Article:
What is Emotional Exhaustion?

With the constant news cycle, an election year, working from home, homeschooling kids, dealing with a worldwide pandemic, and so many other factors (the list could go on!), burnout is bound to be a result for many of us. Dr. Ward gives us an understanding of emotional exhaustion and how to alleviate this factor of burnout.

What is emotional exhaustion?

Simply put, emotional exhaustion is what happens when we run out of “gas” but have to keep pushing to get things done without taking time to rest and refuel. When we repeat that over and over, it has a real cost. Please note that just because you are experiencing emotional exhaustion doesn’t necessarily mean you are experiencing burnout, but it does mean that you could be on your way there if you don’t take corrective action.

Why is emotional exhaustion so prevalent?

At the most basic level, many of us are living in a constant state of fight or flight. This is caused by a number of things – the very real threat of COVID and its threat to both our personal health and our economy, as well as the tendency of news and social media posts to evoke an emotional/physical response. Add to that the “real” demands of getting things done in high pressure environments and family commitments. Then top that off with the fact that many of us simply do not get enough sleep.

I’m also of the opinion that “busyness” has become both a status symbol and a means of trying to “control chaos.”  The end result: we are afraid to rest – because of how others might perceive us or because things might fall apart if we simply stop for a bit.

What are some signs of emotional exhaustion?

Here’s a quick check. When you get up in the morning, how do you feel? If you are dreading the day and don’t feel like you have the energy to tackle what’s ahead of you, pay attention. Admittedly, we all face challenging days now and then, but if that feeling is a trend, you are probably looking at some form of emotional exhaustion.

For me, I know I’m in that state when I feel like I’m constantly trying to meet life’s demands from sheer willpower rather than actually taking joy or being energized by any of my work. As a side note, some of these signs could also look like depression, so please consult the chart I’m including here to help you sort out what’s really going on.

Used with permission from Alethia Counseling Center.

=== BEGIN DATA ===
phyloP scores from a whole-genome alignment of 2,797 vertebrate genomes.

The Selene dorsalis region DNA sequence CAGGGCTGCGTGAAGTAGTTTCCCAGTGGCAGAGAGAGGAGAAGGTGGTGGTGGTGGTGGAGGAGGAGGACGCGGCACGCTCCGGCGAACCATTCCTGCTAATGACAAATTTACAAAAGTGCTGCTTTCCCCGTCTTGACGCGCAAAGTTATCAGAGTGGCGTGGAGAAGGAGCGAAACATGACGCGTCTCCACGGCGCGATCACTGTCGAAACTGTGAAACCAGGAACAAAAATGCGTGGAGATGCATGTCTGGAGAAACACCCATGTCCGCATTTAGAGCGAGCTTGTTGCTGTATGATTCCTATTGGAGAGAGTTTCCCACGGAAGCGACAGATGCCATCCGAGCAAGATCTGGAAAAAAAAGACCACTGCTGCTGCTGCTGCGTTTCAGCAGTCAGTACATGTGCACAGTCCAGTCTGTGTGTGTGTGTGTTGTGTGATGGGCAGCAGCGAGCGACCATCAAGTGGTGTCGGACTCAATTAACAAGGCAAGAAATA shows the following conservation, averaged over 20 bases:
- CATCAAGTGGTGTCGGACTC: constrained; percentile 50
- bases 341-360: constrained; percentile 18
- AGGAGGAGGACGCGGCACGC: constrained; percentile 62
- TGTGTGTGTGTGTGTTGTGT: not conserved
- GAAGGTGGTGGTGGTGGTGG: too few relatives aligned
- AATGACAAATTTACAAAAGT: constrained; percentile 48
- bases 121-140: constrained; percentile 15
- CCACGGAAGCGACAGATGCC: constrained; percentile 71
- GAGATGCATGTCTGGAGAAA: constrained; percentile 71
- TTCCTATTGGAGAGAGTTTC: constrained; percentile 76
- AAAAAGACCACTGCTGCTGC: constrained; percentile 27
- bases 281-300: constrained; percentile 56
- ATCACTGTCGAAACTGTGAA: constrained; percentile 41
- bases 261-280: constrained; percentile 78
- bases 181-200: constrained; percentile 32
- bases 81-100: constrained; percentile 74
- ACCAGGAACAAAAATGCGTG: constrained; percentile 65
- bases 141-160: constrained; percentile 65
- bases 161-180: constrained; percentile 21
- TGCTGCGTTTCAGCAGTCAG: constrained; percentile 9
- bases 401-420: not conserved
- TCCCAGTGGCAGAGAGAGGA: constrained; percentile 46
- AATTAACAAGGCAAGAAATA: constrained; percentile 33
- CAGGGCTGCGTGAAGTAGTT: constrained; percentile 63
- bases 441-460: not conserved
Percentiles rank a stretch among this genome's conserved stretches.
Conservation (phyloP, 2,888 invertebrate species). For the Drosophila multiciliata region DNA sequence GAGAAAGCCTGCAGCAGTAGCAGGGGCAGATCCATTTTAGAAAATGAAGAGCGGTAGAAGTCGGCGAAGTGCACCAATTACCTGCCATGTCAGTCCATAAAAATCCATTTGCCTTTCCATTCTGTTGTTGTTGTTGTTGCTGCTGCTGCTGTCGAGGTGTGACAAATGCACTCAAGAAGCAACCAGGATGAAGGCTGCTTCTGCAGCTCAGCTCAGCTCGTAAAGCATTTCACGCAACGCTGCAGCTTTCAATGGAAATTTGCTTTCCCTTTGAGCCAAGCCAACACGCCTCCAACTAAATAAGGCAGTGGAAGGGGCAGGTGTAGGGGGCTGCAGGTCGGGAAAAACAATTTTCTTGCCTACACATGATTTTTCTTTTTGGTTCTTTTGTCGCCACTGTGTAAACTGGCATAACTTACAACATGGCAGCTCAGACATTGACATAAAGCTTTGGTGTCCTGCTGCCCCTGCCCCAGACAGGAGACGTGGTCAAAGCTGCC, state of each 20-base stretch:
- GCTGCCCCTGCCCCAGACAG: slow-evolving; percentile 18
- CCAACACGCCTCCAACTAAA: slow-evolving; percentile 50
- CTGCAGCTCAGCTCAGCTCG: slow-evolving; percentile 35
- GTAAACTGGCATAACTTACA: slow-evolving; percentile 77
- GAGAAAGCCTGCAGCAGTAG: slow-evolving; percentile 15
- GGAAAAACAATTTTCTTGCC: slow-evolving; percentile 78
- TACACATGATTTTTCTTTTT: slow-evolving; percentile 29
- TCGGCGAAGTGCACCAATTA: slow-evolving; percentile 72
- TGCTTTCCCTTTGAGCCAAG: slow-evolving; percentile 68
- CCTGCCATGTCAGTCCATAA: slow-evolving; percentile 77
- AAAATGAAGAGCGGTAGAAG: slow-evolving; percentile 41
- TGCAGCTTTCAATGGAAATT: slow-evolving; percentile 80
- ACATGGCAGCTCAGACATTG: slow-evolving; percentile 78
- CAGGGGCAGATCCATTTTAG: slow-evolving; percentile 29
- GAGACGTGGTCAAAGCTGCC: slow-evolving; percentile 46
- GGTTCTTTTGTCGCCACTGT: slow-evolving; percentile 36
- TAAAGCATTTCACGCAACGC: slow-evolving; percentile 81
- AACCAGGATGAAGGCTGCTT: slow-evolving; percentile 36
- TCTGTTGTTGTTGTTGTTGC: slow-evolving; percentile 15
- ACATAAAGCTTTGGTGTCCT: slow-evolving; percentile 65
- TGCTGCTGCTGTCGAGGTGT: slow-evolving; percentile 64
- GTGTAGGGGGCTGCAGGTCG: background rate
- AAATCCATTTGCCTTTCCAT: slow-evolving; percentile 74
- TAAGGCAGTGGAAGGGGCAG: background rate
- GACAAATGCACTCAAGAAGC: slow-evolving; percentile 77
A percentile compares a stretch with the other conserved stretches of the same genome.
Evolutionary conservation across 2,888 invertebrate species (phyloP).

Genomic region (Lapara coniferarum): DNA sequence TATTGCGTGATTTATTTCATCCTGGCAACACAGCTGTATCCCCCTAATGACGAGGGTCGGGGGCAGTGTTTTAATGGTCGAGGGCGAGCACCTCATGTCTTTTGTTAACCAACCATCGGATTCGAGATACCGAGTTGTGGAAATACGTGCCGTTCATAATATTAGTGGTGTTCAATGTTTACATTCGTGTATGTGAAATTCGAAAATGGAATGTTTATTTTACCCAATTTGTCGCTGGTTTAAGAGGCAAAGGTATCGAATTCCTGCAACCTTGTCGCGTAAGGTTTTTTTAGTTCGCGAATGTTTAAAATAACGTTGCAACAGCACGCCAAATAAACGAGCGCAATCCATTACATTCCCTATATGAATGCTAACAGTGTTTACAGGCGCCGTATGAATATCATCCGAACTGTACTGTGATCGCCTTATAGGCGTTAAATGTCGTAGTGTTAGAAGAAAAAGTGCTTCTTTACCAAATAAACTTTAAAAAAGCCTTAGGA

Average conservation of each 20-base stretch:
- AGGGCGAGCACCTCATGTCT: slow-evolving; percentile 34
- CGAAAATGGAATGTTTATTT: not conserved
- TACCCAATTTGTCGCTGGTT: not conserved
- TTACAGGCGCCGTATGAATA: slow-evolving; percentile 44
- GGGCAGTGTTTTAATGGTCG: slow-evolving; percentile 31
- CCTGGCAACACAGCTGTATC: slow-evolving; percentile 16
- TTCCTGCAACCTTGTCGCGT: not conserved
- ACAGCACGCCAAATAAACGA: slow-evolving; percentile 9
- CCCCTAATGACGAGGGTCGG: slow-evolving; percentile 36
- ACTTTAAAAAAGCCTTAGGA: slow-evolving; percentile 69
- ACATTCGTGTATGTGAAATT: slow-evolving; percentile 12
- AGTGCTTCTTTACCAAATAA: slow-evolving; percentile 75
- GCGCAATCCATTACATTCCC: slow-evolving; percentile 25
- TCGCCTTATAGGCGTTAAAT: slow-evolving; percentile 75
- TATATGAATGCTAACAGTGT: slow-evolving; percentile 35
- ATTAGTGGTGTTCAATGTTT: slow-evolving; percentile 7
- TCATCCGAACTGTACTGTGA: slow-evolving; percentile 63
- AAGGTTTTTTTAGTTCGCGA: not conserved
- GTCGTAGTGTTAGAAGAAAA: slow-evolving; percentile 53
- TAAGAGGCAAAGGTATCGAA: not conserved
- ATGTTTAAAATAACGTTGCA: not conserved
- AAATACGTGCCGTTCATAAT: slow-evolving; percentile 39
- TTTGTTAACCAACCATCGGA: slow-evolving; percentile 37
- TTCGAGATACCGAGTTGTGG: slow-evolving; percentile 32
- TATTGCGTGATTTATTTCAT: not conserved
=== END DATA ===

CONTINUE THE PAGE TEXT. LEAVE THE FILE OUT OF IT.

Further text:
What are some tips for helping with emotional exhaustion?

First off, check how you are breathing.

Here’s how to do that. Put one hand on your chest and the other hand on your belly. Now inhale and exhale like you would normally. If the hand on your chest moves more than the one on your belly, then you are “stress breathing.” As an alternative to this, you want the air to go all the way down to your diaphragm and to slowly exhale. When you do that, you will notice two things. First, your belly moves more than your chest. Second, you will start to feel some of the tension dissipate from your body. With that baseline, you can start to develop an awareness of when you are carrying tension in your body. I recommend to my coaching clients that they take a reset when they notice that tension.

To hit “reset,” inhale slowly for a count of three. Then exhale for a count of four. Repeat that three times. It should take less than 30 seconds, and you will feel a noticeable difference. By the way, if your smart watch or fitbit tells you to breathe, then “belly breathing” is a great way to do that.

Once you have that basic skill of hitting reset on the go, the next step is to develop habits that help you rest and recharge on a larger scale. There’s a lot of work to be done here, so let’s consider these bullet points just a few things to help get your started, because all of them can impact your ability to rest and/or recharge. Pick one of these to address in a measurable way:

  • Sleep. This may seem basic, but sleep really is important. If you don’t get it, you get exhausted.
  • Strategic Napping. Much has been written about the 30 minute power nap. If you aren’t getting the sleep you need, then you’ve got to make up for it somehow. Short naps help.
  • Nutrition. Food is fuel for both our body and our mind. Please be sure to fill up on the good stuff.
  • Exercise. I’m neither an athlete, nor do I play one on TV. Nonetheless, I’ve found that movement is essential for me to stay energized. Now that so many of us are working from home, it’s critical to set aside time to move and get our heart rates up.
  • Find opportunities to disconnect from technology and it’s various interruptions into your daily life and reconnect to nature. In essence, disconnect from the digital world and reconnect to the physical one.
  • Allow yourself enough down time to get “bored” once a week.

If you’re unsure what to address, start with sleep, then nutrition second, and then exercise. Rather than seeing these as “switches” to flip “on” or “off.” Think of these parts of your lives as “dials” that you can fine tune through a series of small experiments.

Dr. Stanley J. Ward is the founder of Influence Coaching, LLC, and author of How to Beat Burnout for Yourself, Your Family, and Your Team. He helps overwhelmed leaders improve their energy, relationships, and sense of effectiveness so they can experience success both at work and home. To learn more about small experiments for beating burnout and improving your leadership skills, contact him by email or call (201) 948-LEAD.